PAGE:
Progression refers to the complexity of the movement similar to how overload refers to the amount/intensity of the movement. Just as we need to keep adding repetitions or adding weight to strengthen a movement, we add complexity to a movement for variation or advancement in body mechanics. In most cases, we never start by adding weight right away to a movement such as push-ups. If you’ve never done a push-up before you start on the wall, then work your way to an elevated surface, followed by going down to the ground. This is a standard push-up progression for a beginner exerciser, but if the movement mechanics are mastered; then compounding movements can further progress the complexity.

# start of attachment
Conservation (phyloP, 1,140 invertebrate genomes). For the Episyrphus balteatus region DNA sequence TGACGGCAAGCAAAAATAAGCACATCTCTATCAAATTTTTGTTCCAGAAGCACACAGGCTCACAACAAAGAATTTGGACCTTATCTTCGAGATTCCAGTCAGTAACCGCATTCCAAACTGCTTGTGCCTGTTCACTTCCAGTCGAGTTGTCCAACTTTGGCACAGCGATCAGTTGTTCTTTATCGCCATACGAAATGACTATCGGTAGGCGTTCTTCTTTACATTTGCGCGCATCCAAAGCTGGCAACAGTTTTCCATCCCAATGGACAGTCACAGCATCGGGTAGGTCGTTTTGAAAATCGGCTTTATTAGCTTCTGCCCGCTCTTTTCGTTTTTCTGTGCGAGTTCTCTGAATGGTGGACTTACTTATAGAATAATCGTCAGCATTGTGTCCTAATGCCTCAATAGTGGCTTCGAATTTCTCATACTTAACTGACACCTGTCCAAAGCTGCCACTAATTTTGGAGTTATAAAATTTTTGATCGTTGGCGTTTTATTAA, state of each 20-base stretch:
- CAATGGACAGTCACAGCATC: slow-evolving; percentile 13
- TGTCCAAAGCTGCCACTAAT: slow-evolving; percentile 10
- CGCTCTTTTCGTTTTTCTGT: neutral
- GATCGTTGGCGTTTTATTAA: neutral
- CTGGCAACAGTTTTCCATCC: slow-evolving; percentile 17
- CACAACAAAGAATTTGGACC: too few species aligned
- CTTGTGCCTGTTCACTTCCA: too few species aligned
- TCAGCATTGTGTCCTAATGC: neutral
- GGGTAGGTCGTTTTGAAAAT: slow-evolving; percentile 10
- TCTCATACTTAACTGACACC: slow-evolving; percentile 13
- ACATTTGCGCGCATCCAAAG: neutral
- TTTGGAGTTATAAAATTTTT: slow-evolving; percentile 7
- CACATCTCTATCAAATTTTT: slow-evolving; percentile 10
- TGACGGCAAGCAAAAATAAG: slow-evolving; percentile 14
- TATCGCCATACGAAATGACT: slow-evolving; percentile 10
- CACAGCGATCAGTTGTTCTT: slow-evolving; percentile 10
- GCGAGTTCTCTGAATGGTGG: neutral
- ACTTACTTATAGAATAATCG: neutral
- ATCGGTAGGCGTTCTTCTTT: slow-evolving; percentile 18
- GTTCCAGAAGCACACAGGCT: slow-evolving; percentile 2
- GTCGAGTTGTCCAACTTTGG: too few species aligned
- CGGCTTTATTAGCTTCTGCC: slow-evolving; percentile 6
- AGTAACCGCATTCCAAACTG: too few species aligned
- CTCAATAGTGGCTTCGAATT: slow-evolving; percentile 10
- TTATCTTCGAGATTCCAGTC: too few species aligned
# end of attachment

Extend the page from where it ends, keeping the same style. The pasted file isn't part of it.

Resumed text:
For example, you can turn a push-up into a burpee by adding a squat and hinge movement. However, you’d always want to perfect the squat movements before combining them just as you did for the push-up. This will ensure safety and proper mechanics. 


Since everyone has different goals and various restrictions, there is no universal workout for optimal results. Although goals and restrictions should always be accounted for, there are other variables that can be taken into consideration when building a personalized program to make sure that you are optimizing your workout. Age, weight, sex, body type, genetics, exercise history, and health history. These are all factors that play into the exercise selection, volume, and intensity of a workout. In other words, we can individualize exercises by adjusting the number of reps or sets, and training load.

As our bodies adapt to exercise, it becomes more important to adjust these exercise variables to keep progressing optimally. Traditional and generic workouts are still effective and shouldn’t be completely tossed out the window. Still, individualization allows us to modify and variate workouts so we can better utilize our body’s advantages and disadvantages.